New Hips for a Maestro of the Kitchen

New Hips for a Maestro of the Kitchen

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Restaurant chef Antonio Lombardi underwent successful hip replacement surgery at MedStar Health.

Chef Antonio Lombardi leads his busy team in a carefully choreographed ballet. Together, they produce the authentic Roma dishes that patrons of his Olney, Md., restaurant have come to love.

But when hip pain began to slow him down, he knew it was time to act. “I had X-rays that showed both hip joints were deteriorated by arthritis. Joint replacement was recommended,” says Chef Lombardi. “The first surgeon I saw told me I’d be out of work for months recovering. I knew I couldn’t take that much time away from my restaurant.”

That’s when the chef met J. Ryan Macdonell, MD, an orthopaedic surgeon and expert in hip and knee replacement at MedStar Montgomery Medical Center. He performs a procedure with a much faster recovery time: direct anterior hip replacement.

Saving Muscle for Faster Recovery

“Direct anterior hip replacement is a muscle-sparing approach that speeds recovery,” explains Dr. Macdonell. “In this procedure, I make a four-inch incision at the top of the thigh from the front of the patient. Gaining access to the hip joint saves muscle, which translates into less pain and a much easier rehabilitation.”

Chef Lombardi, 57, required the surgery on both of his hips. In April 2018, he had the first procedure on his left side. During the surgery, he underwent general anesthesia and his deteriorating hip was replaced with a metal, ceramic, and plastic joint implant that should last for decades. The procedure took less than 90 minutes. “I went into the hospital at 5:45 a.m. on a Monday, was back in my room by 11:45 a.m., and up on my feet walking soon after that,” he says. “I went home the next day, had some home physical therapy, and went back to work on Thursday!”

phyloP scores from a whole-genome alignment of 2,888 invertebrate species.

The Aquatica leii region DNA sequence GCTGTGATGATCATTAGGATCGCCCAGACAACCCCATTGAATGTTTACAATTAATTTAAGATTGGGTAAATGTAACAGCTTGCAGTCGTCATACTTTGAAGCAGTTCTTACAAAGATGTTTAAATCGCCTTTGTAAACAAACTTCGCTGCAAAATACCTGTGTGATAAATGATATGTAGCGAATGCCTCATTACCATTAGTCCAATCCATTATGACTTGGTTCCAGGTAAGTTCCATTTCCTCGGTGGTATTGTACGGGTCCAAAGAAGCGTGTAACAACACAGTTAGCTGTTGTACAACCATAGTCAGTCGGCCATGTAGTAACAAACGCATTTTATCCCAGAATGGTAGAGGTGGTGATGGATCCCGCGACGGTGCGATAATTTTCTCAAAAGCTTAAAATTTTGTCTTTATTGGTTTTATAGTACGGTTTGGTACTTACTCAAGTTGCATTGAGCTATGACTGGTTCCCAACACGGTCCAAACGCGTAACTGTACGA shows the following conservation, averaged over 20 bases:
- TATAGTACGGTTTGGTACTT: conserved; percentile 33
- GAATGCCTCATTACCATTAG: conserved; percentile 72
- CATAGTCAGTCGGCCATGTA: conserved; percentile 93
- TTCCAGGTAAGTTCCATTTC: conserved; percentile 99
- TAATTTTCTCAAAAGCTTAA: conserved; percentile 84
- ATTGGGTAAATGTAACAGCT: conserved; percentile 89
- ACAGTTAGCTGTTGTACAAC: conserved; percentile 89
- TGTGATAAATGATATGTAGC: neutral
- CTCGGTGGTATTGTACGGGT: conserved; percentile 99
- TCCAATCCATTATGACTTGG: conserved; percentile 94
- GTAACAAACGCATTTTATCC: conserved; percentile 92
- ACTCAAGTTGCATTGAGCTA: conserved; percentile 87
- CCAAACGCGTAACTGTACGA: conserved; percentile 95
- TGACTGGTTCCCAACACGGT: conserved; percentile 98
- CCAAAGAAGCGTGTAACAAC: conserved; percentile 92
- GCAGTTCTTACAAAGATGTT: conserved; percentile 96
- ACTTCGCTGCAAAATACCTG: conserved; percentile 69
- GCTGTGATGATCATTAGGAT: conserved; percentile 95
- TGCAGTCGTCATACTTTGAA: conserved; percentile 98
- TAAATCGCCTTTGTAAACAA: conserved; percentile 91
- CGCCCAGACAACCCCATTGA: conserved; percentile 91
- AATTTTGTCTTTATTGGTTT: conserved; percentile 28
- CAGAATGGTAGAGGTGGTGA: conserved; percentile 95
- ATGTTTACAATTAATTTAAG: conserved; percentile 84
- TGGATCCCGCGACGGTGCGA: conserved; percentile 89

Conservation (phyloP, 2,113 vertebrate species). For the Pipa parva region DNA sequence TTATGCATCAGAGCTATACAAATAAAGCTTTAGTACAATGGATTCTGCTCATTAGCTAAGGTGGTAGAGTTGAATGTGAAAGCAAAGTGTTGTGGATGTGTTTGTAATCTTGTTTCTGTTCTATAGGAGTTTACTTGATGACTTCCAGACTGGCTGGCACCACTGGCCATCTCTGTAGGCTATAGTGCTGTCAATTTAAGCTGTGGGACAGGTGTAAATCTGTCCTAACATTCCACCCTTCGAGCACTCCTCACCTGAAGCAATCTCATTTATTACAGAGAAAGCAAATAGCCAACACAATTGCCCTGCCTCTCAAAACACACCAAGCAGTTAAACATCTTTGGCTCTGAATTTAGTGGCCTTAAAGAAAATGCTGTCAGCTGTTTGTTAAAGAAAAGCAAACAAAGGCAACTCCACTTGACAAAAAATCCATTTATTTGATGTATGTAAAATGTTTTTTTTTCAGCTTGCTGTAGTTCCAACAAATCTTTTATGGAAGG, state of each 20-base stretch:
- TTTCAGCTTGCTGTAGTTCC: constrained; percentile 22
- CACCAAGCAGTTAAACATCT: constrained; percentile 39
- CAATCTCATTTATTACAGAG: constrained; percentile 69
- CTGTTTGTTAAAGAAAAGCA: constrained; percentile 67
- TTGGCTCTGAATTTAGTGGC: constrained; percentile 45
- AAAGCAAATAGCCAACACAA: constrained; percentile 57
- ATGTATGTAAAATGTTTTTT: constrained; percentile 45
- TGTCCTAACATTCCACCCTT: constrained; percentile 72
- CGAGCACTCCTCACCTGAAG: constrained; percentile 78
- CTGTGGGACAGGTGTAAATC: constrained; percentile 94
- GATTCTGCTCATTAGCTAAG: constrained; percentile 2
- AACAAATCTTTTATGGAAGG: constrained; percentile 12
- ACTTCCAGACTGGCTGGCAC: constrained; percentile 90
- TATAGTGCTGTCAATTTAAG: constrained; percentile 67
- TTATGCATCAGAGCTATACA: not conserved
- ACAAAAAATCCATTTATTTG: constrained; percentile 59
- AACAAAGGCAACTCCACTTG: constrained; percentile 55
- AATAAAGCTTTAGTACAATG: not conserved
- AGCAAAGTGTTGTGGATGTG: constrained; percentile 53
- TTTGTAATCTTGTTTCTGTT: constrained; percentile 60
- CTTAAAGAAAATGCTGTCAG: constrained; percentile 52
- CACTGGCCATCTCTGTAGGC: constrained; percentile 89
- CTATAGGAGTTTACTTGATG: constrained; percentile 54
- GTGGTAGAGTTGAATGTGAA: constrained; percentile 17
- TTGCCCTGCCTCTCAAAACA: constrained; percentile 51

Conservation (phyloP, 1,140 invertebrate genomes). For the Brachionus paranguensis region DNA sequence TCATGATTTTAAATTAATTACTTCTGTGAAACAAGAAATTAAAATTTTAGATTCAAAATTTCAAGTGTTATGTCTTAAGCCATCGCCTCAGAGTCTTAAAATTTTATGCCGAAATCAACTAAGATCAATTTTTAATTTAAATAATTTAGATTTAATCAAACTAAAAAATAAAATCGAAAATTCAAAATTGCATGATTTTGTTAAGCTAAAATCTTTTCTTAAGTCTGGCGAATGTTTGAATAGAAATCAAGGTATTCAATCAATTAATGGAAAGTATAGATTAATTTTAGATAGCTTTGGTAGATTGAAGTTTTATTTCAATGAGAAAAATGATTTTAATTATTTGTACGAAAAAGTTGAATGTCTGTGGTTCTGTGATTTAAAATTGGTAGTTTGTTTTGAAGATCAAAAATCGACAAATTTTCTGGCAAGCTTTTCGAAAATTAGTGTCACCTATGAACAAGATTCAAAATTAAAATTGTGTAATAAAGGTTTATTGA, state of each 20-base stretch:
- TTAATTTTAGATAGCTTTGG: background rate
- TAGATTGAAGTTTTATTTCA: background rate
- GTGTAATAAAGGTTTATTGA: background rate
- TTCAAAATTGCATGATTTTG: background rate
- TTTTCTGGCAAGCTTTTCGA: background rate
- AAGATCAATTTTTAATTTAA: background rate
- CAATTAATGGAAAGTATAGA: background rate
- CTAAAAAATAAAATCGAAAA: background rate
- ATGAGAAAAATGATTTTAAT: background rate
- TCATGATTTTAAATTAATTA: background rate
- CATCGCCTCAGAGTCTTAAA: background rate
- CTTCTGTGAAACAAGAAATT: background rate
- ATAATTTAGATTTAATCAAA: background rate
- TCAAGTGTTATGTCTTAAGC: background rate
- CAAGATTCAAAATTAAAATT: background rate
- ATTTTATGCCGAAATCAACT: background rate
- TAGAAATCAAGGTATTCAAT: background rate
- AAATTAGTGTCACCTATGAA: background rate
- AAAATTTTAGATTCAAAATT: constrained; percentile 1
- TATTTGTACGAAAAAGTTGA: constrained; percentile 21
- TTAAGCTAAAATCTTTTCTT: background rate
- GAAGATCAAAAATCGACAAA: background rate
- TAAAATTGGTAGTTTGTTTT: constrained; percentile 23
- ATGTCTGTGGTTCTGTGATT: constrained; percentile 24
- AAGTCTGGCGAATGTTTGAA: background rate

Protocol for Optimal Recovery

Chef Lombardi benefited from a rapid recovery protocol for joint replacement that relies on a diverse team of experts, says Dr. Macdonell. “Even before surgery, we want to ensure the optimal result by eliminating medical issues that might impede recovery. That might mean weight loss or reducing blood pressure, for example. Patients also attend a pre-op class where nurses and physical therapists from the hospital’s joint unit describe what patients can expect.”

Physical therapy is part of the process, Dr. Macdonell says. “Some patients with muscle weakness will benefit from physical therapy before surgery. And just hours after surgery, patients will be up and moving to reduce pain and the possibility of blood clots. After they leave the hospital, patients will likely have home physical therapy for a week or two, and then continue with outpatient therapy right here at the hospital.”

During his post-operative outpatient physical therapy, Chef Lombardi scored a perfect “two-fer.” While strengthening his left hip, he was also preparing for surgery on the right. “I was rehabbing one hip and strengthening and stretching my right leg and hip muscles, so I would do even better after my second surgery,” Chef Lombardi says. Just three months after the first procedure, Dr. Macdonell replaced the chef’s right hip. “I could tell right away that I was stronger this time," he says. This is the outcome we want to see with every patient we treat,” Dr. Macdonell says. “Our ultimate goal is to maximize function and improve the quality of their lives.”

For Chef Lombardi, living pain-free has been delicious. “My hips are great now. I was really happy with the whole process, from A to Z. Everyone at the hospital was an angel. I’d recommend the procedure to anyone.”

“This is the outcome we want to see with every patient we treat. Our ultimate goal is to maximize function and improve the quality of their lives.”


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